Sunday Musings: New traditions in Sacramento
We all have traditions. For the Ham family, every year, we travel to two separate Thanksgiving dinners, followed by a third feast at our house on Black Friday. Football is always on, the food is always amazing and the waistline is often affected.
We typically get our Christmas tree the weekend after Thanksgiving from a small family-run tree farm in a little town called Cedar Ridge. Strangely enough, we typically choose a tree to be cut down from the same small grouping on the backside of the lot.
As a family, we unpack box after box of ornaments. Some are precious heirlooms that have lasted for 30 years or more, and some are cheap glass balls that the little guy gets to hang without fear of breaking.
We decorate the house and prepare for a long December of festivities. This is our family tradition.
I’m sure there are plenty of Sacramento Kings fans that do something similar, but this year feels slightly different. There is something else going on that is adding to the craziness of the holidays.
For the last eight years, Kings fans have a tired holiday tradition of writing off their team and hoping for something better next season. Dating back to the 2007-08 season, the Sacramento Kings had an astonishingly bad combined record of 30-65 heading into the month of December. If you add the first 15 games of the lockout-shortened 2011-12 season, their record is 35-75, giving them a winning percentage of just .318.
The last time the Kings came out of November at .500 or better was during the 2009-10 season. Sacramento started 8-8 but went on to finish just 25-57. You have to go back to the 2006-07 season to find the team with a winning record (8-5) in the first full month of the season, and even then, the team finished with a losing record.
A tradition of eight straight losing seasons takes a toll on any fanbase. But it didn’t end there for Kings fans. The Maloof family added to the disappointment by adding its own tradition into the mix. Every year from 2011-2013, the family attempted to move the team. First to Anaheim, then to Virginia Beach and finally to Seattle.
It’s like Ebenezer Scrooge met the Grinch, and they bought a professional basketball team together.
But that was then, and this is now. The new Sacramento Kings ownership group, management group and coaching staff have the team off to a fast start. They are committed to Sacramento with a new arena that already has shovels in the ground, and they are committed to a better product on the floor, as well.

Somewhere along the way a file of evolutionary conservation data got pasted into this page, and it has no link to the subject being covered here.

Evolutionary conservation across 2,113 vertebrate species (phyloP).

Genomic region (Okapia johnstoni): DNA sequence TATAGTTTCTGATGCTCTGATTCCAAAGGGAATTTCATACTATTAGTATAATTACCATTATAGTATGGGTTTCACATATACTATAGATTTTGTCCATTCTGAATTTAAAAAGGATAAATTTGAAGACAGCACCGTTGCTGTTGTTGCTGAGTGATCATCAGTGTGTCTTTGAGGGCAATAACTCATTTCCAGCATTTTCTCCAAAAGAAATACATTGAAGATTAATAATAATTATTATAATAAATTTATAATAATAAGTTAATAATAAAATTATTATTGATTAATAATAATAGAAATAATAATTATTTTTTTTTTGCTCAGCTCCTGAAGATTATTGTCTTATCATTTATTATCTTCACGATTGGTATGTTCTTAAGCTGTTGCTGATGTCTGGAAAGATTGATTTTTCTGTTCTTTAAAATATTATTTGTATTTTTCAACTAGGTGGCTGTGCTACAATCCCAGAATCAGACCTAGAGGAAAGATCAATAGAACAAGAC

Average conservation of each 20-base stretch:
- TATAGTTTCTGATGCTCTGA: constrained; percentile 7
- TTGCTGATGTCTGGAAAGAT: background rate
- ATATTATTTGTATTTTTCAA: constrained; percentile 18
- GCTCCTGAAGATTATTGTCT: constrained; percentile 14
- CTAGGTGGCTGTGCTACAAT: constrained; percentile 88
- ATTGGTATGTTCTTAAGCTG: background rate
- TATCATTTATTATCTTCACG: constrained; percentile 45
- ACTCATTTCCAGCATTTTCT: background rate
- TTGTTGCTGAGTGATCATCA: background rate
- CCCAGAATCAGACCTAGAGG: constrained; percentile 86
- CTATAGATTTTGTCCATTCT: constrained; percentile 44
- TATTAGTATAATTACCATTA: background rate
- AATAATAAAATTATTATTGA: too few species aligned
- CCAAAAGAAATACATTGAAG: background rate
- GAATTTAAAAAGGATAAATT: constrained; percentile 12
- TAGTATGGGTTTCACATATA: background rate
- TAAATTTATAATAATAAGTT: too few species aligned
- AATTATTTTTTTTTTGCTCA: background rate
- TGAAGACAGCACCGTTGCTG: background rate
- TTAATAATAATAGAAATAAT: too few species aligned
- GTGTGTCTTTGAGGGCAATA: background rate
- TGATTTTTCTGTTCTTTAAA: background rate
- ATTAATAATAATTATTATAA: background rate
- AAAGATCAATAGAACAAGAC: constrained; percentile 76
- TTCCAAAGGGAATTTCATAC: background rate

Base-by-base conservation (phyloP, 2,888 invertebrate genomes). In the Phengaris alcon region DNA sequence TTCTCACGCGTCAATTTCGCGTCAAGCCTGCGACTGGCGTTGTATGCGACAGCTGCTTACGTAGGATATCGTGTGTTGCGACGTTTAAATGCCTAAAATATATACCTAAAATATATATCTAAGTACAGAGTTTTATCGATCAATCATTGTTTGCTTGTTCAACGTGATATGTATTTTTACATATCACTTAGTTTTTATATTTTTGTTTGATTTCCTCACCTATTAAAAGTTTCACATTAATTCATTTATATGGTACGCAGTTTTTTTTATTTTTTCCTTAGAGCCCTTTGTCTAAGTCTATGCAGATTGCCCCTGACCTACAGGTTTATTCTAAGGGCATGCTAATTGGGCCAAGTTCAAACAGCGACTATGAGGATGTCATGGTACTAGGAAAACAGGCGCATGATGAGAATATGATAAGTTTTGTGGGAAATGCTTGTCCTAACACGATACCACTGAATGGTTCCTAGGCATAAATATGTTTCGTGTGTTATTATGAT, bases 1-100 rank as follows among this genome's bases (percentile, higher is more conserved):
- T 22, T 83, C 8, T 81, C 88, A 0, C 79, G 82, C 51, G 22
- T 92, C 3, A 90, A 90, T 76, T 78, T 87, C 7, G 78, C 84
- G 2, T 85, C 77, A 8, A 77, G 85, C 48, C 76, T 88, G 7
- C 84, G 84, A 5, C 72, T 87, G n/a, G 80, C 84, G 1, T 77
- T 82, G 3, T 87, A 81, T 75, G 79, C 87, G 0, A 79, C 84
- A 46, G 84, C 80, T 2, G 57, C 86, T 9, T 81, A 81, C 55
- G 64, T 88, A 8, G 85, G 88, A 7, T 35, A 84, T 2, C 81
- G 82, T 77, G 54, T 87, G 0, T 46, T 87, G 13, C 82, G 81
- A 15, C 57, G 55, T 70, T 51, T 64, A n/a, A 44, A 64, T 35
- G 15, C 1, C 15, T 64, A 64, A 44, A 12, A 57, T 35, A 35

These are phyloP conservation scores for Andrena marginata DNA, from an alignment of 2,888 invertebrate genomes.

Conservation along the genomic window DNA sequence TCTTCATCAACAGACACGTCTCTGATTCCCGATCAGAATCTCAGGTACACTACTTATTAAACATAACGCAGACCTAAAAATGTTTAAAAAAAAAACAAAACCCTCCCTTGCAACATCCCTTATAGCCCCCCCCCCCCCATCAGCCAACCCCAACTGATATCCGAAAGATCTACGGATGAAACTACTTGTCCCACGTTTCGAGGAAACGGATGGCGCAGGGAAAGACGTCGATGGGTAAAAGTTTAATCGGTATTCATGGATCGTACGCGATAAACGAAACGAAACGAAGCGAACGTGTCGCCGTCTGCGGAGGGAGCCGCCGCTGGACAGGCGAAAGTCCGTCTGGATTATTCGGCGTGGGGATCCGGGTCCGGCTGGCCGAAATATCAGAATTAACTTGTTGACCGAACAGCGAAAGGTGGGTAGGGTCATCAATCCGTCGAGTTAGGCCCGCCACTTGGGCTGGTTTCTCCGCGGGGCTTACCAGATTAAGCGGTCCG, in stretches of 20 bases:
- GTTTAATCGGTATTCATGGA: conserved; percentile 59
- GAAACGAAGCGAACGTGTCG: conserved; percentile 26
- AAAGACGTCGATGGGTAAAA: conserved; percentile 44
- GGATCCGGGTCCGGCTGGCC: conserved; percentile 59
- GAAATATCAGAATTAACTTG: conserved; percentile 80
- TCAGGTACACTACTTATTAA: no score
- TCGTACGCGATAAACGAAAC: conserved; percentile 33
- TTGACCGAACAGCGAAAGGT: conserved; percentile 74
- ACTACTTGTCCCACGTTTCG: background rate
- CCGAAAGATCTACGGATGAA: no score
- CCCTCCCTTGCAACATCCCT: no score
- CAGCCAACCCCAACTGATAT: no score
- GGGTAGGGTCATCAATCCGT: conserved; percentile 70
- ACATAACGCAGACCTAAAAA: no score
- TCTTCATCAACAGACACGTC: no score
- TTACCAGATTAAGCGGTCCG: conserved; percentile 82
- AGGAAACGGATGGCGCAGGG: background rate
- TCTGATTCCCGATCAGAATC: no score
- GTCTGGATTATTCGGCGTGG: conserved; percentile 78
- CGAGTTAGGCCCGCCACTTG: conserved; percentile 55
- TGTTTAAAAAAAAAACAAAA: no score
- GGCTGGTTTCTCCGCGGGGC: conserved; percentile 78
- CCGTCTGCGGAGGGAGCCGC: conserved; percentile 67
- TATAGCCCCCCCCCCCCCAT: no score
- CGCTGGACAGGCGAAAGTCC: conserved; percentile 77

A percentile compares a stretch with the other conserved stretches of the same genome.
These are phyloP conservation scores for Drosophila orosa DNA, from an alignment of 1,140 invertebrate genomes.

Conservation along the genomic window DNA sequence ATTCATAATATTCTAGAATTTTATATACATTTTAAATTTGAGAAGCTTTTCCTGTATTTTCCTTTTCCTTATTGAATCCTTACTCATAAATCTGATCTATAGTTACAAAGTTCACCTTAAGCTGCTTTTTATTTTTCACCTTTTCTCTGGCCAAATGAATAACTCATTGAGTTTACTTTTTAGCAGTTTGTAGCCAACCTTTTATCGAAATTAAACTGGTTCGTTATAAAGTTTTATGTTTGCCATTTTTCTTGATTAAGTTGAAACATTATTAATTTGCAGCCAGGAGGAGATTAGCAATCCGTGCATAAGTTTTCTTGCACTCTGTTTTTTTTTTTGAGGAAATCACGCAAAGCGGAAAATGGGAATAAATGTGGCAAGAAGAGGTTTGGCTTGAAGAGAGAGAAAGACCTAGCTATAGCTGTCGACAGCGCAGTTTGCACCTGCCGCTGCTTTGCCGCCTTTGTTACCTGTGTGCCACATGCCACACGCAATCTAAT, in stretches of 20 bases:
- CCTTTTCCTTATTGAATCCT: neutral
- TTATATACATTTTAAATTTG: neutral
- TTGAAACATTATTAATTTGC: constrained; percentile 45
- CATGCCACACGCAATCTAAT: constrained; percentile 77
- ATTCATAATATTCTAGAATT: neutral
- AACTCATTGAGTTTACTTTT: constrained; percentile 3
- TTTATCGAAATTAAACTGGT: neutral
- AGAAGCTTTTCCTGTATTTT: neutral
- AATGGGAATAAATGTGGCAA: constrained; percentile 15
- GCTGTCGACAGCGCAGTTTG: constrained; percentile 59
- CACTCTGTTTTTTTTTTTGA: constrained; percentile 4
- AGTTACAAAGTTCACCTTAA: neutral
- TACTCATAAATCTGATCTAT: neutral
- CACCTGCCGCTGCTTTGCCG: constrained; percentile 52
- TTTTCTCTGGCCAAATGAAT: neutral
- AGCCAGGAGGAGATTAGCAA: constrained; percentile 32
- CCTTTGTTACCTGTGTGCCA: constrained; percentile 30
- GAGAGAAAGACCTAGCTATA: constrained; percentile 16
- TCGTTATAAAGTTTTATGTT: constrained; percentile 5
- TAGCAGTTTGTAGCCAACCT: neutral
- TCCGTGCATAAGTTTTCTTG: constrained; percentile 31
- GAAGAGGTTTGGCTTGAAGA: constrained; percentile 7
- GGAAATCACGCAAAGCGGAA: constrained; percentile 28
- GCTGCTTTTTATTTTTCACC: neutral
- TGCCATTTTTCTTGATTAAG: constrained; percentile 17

9-7 isn’t anything to throw a parade over. In fact, the Kings are still on the outside looking in if the playoffs were to start today. But the team is heading in a direction, and that direction is not out of Sacramento.
After a brutal schedule to start the season, there is reason for optimism. Of the 13 teams the Kings faced over their first 16 games, all but the Oklahoma City Thunder and the Minnesota Timberwolves are at .500 or better. The combined winning percentage of the teams the Kings have matched up with so far this season is .646 (128-70) and nine of the teams are in the playoffs as of today, including all eight of the Western Conference representatives.
The Kings have played 10 of their 16 games on the road, and they have only played one Eastern Conference opponent in the Chicago Bulls, who currently rank third in the East.
The schedule flops for the Kings in December, where they play 11 of 15 at Sleep Train Arena, and only five of their 14 opponents have winning records as of today. They play eight games against the Eastern Conference and the win percentage of those opponents is currently just .433 (104-136).
Two of the four road games the Kings face in December (the Warriors and Lakers) are within a bus or short plane ride. The Kings will have time to practice, sleep in their own beds and normalize their lives.
It sounds like a lot of number crunching, but the reality is that Sacramento has every opportunity to start a new tradition of winning heading into the new year. The Kings have a chance to be in the playoff discussionm and for the first time in nearly a decade, they might be buyers instead of sellers at the trade deadline.
It’s a slow process to build a winner in the NBA, but the Kings are on the right path. For the first time since 2006, they have guaranteed a winning record at the end of November. The season is long and sure to have peaks and valleys, but there is a reason to tune in each and every night.
Along with family, friends and good health, Kings fans have something else for which to be thankful. Their team is young, entertaining and in possession of a winning record. If November was fun, just wait until the Kings come out of December with a winning record. And watch the excitement grow from there.
The tradition of losing is changing in Sacramento. Put that on your list of things to be thankful for this holiday season.